Evergreen Aviation and Space Museum McMinnville, Oregon

Wednesday, December 19, 2018

Not long ago, we had the pleasure of visiting two aviation museums.  The Evergreen Aviation and Space Museum in McMinnville Oregon and Wings Over the Rockies at the former Lowry AFB near Denver Colorado.

Both present something truly unique in the aviation field along with the standard static displays of military, commercial, and civilian aircraft.  In this post, let’s start with Evergreen Aviation and Space Museum where you can see the aeronautical designs of Orville & Wilbur Wright alongside Howard Hughes’ Spruce Goose!

First envisioned by Capt. Michael King Smith (an F-15 fighter pilot with the Oregon National Guard, son of Evergreen International Aviation founder Delford Smith, and president of Evergreen Ventures, Inc.), the museum began with a small collection of vintage aircraft in a hangar at the company headquarters in 1991.  With the purchase of the Spruce Goose in 1992, the museum expanded, from necessity, to accommodate the sheer size of that massive aircraft.

Today, the museum occupies 2 sleek, modern glass and metal hangars located in a vineyard across the road from the McMinnville Municipal Airport.

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Evergreen International Aviation, Inc., founded in 1960 by Delford M. Smith, was known for commercial helicopter operations in agricultural and forestry applications. The airline division operated all-cargo Boeing 747 freighters.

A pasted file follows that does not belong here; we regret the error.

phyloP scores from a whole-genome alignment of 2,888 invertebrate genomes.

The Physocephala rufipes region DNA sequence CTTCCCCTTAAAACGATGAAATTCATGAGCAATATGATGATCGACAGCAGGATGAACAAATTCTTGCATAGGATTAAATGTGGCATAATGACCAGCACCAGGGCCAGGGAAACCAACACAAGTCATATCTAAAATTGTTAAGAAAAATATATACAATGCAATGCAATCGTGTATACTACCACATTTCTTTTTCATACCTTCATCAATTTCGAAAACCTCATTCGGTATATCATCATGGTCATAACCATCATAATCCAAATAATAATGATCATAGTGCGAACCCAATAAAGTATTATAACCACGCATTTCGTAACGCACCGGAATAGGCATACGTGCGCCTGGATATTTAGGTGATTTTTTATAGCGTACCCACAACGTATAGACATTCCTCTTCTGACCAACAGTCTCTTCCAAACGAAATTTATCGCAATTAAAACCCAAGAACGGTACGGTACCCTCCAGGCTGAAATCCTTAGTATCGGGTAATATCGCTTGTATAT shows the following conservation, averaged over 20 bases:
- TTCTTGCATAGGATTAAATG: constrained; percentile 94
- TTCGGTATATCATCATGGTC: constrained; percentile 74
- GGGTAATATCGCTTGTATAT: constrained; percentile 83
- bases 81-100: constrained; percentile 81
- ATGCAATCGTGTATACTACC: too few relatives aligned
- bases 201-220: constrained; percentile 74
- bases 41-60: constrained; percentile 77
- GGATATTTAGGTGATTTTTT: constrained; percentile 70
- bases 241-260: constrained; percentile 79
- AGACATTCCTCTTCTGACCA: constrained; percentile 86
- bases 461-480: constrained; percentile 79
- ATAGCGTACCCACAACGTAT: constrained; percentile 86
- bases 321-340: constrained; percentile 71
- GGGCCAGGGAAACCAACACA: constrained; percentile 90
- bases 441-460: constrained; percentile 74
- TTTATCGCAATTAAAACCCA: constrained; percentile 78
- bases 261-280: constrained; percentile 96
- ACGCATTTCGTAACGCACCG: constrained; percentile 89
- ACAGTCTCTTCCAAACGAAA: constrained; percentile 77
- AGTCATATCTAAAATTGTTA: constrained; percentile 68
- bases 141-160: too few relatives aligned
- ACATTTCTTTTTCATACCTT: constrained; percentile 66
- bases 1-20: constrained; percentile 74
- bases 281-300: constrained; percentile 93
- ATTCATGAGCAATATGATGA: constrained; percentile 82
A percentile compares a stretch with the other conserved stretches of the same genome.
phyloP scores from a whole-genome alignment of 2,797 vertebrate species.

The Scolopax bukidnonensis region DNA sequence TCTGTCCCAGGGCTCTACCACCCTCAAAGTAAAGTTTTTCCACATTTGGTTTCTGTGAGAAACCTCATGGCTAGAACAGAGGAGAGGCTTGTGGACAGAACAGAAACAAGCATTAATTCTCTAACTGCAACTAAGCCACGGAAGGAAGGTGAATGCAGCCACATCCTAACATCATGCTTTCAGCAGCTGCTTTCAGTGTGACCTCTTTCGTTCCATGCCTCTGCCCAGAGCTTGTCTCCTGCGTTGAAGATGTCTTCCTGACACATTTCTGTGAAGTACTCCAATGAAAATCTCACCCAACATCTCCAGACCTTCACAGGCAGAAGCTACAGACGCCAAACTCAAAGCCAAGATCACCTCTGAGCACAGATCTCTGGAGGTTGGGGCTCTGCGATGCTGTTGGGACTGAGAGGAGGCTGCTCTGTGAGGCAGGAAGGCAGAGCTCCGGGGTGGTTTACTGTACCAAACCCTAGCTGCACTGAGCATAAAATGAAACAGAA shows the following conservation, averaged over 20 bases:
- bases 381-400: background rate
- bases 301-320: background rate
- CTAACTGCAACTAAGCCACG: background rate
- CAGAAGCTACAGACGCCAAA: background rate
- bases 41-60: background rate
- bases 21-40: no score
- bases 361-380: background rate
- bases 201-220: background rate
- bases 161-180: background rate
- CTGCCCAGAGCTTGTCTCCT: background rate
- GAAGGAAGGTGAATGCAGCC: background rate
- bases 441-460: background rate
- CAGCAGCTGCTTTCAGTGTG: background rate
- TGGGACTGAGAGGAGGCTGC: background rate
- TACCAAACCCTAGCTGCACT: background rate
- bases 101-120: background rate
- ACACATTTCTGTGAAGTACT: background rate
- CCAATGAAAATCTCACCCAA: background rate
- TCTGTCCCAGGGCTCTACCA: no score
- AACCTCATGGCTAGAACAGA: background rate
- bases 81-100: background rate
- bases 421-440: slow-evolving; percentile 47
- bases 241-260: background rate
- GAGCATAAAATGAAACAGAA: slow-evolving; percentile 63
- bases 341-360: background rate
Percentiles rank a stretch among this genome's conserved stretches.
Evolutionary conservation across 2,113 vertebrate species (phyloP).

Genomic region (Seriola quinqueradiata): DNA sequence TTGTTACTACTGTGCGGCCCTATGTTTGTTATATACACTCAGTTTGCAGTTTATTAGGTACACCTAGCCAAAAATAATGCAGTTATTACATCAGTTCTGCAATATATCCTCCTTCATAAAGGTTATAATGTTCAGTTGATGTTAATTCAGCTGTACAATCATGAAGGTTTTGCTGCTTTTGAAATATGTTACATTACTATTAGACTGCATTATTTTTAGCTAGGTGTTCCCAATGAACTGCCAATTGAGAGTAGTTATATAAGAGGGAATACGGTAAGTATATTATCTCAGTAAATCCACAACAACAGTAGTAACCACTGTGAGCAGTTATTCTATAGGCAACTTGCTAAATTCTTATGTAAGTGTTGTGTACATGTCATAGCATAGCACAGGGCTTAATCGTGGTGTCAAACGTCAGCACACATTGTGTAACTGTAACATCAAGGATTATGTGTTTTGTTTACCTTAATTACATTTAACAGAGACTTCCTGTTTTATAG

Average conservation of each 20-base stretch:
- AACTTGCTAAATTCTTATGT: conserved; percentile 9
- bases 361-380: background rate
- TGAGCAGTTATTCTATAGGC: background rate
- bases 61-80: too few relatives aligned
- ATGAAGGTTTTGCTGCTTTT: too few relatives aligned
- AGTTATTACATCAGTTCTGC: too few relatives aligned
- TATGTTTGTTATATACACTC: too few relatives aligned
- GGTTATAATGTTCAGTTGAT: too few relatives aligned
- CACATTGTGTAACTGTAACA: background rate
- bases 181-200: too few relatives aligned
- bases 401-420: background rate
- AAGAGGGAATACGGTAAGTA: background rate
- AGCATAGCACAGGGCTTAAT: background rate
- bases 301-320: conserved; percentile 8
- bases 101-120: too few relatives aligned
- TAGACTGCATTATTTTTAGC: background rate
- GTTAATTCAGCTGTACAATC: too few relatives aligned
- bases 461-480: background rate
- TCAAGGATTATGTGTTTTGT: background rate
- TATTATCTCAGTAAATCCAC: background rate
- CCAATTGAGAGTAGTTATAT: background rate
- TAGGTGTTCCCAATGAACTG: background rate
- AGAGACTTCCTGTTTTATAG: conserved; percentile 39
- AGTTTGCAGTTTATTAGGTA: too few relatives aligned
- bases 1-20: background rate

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Delford Smith’s son, Michael who died in an auto accident in 1995, is memorialized in many ways around the museum. Here, we can see the F-15 he flew in the Oregon Air National Guard.
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When visiting the Spruce Goose, volunteers will provide history and commentary about Howard Hughes and his amazing airplane.
Here we are, at the controls of the Spruce Goose!
Here we are, at the controls of the Spruce Goose!
View from the cockpit of the Spruce Goose.
View from the cockpit of the Spruce Goose.
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The Spruce Goose, officially known as the H-4 Hercules, flew only once and for less than 1 minute, less than a mile, and only 70 feet above the water on November 2, 1947. Howard Hughes was at the controls.
The F-100 Super Sabre.
The F-100 Super Sabre.
The F-4 Phantom II.
The F-4 Phantom II.
The A-10 Thunderbolt II.
The A-10 Thunderbolt II.
The SR-71.
The SR-71.
A  MIG-23 Flogger.
A MIG-23 Flogger.
“On June 3, 1965, astronaut Ed White pushed open the hatch on Gemini IV and took America’s first “step” into space.”
The Spruce Goose overshadowing all other aircraft. This hangar was built specifically for the huge airplane!
Michael King Smith’s goal was to create a significant aviation museum. He died before the dream was fully realized. If he could see it now, he’d be proud! This is a facility well worth a visit!
What an awesome experience!
What an awesome experience!


The next post will show you the Wings Over the Rockies Museum near Denver, Colorado.  Fredrick Arnold ‘s moving and emotional sculpture, Lest We Forget:  The Mission, is on display there until April 2019 when it will move to the World War II Museum in New Orleans.

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